Hazel McHaffie

An overlooked classic

My brain is throbbing with the intensity of creating characters and connecting plot lines for my current novel, so it’s doubly important to build in relaxation to maintain sanity and have the space to engage with real life. A lady called Mary Elizabeth Braddon has helped me wind down this week. Heard of her? Nor me till now – to my great shame. And that in spite of numerous TV, radio and stage adaptations of her work apparently!

Because Ms Braddon (1835-1915) published over ninety books and became a household name in the Victorian era, hugely admired and respected by other famous authors like Wilkie Collins, Henry James, Charles Dickens, William Makepeace Thackeray.

And this particular book, Lady Audley’s Secret, written when she was just 27 and a struggling actress, was the one that made her famous. It was serialised in the early 1860s at the same time as Dickens’ Great Expectations. Braddon quickly became the ‘Queen of the Sensational novel’, and to this day this book remains a classic Victorian spine-tingler. And there it was, amongst my own collection of not-yet-read classics! A hidden gem, but so good that I instantly want to buy all her other writings!

The back cover blurb says:
Miss Lucy Grantham is a newcomer to the parish of Audley. She may be an impoverished governess, but she is also kind and ineffably beautiful. When Sir Michael Audley sets eyes upon her he finds himself in the grip of ‘the terrible fever called love’. Their courtship raises eyebrows, but Sir Audley has set his heart on the sweet-natured girl, and before long they are married.

So, a light-hearted Georgette Heyer romance, huh?

No such thing. This is something much deeper and darker – shades of The Suspicions of Mr Whicher, maybe? It’s a cleverly constructed mystery set in a grand country house and involving strange disappearances and duplicity on a grand scale. It’s Sir Michael’s nephew, Robert, who begins to suspect his new aunt is not all she seems to be, and his investigations lead him into a past full of inconsistencies, and very troubling secrets indeed, bigamy, blackmail, arson and murder among them.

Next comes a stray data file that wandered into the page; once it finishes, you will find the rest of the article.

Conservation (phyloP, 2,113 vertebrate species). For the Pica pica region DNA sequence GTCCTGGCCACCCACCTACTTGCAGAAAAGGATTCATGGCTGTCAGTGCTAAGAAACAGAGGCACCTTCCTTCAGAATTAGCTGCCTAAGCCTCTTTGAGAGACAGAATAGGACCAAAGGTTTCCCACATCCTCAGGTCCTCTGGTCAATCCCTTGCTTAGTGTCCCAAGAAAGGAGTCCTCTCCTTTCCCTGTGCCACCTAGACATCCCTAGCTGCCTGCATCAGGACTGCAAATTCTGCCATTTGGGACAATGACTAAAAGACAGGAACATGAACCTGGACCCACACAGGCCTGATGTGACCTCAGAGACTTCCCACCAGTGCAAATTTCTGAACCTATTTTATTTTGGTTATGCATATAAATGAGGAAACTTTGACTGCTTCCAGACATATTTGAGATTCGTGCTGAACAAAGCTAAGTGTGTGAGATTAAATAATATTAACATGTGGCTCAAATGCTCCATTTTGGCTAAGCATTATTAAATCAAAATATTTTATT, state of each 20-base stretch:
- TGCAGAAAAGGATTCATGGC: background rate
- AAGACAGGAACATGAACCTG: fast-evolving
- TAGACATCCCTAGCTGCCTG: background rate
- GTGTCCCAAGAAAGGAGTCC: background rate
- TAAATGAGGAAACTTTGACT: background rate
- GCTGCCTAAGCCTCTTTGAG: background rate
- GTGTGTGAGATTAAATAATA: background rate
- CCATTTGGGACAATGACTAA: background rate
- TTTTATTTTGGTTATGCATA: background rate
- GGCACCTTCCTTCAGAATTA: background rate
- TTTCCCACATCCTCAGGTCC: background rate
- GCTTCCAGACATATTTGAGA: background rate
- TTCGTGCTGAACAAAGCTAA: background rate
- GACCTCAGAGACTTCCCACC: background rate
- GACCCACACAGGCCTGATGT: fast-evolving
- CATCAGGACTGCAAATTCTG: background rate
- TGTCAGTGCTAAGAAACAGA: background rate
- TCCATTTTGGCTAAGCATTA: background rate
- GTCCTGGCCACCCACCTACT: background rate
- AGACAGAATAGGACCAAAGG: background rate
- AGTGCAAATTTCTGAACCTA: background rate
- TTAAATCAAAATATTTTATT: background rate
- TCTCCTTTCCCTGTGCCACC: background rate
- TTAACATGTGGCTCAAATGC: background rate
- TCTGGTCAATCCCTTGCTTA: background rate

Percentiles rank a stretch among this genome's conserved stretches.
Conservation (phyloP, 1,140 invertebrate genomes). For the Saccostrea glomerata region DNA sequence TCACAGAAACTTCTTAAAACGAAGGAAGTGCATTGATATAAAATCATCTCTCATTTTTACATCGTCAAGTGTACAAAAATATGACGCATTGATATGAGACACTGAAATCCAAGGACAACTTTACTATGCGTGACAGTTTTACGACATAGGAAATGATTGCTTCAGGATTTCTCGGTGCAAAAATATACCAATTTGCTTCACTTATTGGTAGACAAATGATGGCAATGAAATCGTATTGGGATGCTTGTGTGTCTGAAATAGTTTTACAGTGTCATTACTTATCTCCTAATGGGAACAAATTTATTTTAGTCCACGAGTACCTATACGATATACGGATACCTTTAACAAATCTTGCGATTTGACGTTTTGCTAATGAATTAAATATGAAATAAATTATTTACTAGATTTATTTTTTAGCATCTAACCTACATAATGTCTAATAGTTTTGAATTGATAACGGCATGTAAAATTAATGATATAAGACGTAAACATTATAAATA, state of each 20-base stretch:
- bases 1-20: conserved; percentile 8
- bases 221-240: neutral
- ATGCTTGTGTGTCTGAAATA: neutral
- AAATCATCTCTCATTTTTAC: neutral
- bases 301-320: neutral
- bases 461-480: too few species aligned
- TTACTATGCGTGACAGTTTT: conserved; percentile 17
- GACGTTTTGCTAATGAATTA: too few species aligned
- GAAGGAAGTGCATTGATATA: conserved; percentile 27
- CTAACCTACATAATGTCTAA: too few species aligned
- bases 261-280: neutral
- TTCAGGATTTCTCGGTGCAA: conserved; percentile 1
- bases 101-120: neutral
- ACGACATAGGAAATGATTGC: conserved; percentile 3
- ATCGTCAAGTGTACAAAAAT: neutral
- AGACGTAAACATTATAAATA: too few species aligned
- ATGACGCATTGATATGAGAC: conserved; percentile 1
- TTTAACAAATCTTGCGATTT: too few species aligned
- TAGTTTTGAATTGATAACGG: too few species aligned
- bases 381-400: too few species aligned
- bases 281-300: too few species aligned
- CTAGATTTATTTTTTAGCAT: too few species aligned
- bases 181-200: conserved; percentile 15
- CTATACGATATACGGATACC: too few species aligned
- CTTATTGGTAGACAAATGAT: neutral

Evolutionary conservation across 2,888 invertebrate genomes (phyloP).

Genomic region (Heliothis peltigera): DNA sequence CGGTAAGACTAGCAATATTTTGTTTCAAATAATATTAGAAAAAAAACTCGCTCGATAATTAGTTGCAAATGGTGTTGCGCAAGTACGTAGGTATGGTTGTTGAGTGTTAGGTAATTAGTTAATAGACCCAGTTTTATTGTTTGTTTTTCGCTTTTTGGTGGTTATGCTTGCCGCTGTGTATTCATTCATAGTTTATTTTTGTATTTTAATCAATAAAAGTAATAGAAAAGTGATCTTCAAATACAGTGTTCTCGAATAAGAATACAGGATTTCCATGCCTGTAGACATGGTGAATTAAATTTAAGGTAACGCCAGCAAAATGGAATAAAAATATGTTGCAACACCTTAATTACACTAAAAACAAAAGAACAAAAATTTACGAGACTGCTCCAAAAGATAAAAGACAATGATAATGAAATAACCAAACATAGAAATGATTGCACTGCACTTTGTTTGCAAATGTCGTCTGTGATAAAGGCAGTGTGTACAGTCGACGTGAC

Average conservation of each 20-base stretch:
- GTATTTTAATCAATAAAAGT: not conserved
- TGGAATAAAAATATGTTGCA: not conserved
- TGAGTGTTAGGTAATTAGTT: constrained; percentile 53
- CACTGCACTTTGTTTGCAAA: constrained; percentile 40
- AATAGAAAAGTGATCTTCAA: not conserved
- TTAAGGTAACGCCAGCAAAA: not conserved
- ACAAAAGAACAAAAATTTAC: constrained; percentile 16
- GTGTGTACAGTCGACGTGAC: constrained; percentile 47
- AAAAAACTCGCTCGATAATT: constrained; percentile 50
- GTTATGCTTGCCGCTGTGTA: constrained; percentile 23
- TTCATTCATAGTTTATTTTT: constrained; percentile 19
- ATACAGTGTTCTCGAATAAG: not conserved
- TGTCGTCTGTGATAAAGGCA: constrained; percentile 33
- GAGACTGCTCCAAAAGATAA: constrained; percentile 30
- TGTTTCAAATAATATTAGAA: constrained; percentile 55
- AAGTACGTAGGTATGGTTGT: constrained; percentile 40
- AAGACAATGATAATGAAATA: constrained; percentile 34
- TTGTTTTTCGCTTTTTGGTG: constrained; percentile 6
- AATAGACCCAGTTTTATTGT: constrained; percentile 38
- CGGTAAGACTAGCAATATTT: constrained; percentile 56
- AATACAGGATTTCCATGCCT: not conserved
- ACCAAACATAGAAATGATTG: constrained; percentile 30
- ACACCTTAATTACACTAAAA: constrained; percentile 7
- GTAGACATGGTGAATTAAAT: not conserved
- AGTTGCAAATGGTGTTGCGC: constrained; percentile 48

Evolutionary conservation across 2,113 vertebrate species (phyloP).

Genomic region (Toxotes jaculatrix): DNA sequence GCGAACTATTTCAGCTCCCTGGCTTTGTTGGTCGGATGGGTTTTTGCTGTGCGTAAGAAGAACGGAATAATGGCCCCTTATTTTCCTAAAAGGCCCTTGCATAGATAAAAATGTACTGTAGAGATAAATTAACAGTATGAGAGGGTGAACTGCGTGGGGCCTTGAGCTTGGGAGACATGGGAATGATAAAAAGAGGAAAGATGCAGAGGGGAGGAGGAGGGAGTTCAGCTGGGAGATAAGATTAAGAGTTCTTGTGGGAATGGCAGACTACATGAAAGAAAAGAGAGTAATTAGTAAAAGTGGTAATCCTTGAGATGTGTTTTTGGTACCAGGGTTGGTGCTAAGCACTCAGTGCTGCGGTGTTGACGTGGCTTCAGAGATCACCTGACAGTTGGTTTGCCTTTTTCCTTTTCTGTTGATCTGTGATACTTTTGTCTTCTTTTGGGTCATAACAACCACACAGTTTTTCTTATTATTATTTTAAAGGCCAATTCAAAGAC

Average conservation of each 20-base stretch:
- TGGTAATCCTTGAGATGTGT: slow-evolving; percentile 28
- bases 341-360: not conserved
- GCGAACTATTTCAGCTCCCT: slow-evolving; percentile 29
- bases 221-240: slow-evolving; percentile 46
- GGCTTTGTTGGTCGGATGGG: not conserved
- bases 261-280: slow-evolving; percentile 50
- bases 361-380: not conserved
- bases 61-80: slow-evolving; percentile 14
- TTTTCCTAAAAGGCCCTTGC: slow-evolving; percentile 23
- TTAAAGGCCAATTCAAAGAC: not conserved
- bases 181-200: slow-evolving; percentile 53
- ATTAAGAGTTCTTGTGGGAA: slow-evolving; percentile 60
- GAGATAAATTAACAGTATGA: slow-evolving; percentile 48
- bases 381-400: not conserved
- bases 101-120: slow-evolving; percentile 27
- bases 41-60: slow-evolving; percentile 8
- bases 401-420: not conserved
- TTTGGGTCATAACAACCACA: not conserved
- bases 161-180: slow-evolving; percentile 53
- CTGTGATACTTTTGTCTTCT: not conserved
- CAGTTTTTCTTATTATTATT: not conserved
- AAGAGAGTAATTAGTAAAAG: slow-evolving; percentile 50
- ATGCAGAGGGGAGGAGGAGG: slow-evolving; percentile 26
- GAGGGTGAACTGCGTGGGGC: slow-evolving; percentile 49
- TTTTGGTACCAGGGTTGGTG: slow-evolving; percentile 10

Furthermore, below the surface, the tale is also an attack on the suppression of women in the Victorian era and the double standards set for the different classes as well as the different genders, with all their grave injustices and anomalies – hence perfectly timed. Lady Audley’s Secret called into question not only the role of women and the legal, economic and societal dominance of men, but also the insulting (to us) assumption at the time that women were inherently mentally unstable because of their hormonal fluctuations and therefore uniquely liable to insanity; a belief cleverly captured in the ruthless and manipulative Lady Audley’s own defence of insanity when exposed for the criminal she is: ‘the hidden taint I had sucked in with my mother’s milk.’

But the appeal of Lady Audley’s Secret has far outlasted the Victorian craze for melodramas, and goes beyond feminist politics. Why? Well, Professor Robert Giddings believes ‘the continuing fascination might be in the character of Lady Audley herself. Such a crafty, villainous woman is not portrayed in the traditions of the villainess, but as an irresistibly attractive, innocent-seeming Pre-Raphaelite beauty.‘  Her charm, her feathery mass of golden ringlets, her delicate features and her strange deep blue eyes, predispose us to like her; but the portrait Robert and his friend George Talboys see of her reveals the ‘beautiful fiend’ within.

The language is a little OTT and repetitious at times, the speeches run into several pages in places (including one by a dying man!), and I do dislike the frequent references in direct speech to what the characters thought, but for all that it’s a riveting read. I galloped through the almost 500 pages effortlessly and will definitely seek out more of this amazing writer’s work. And it’s all there – the richly interesting characters; the careful backstories; the perfectly calibrated shocks; the interwoven connections – all the things I’ve been working at with my own writing. Seemingly effortlessly woven together. What a find!

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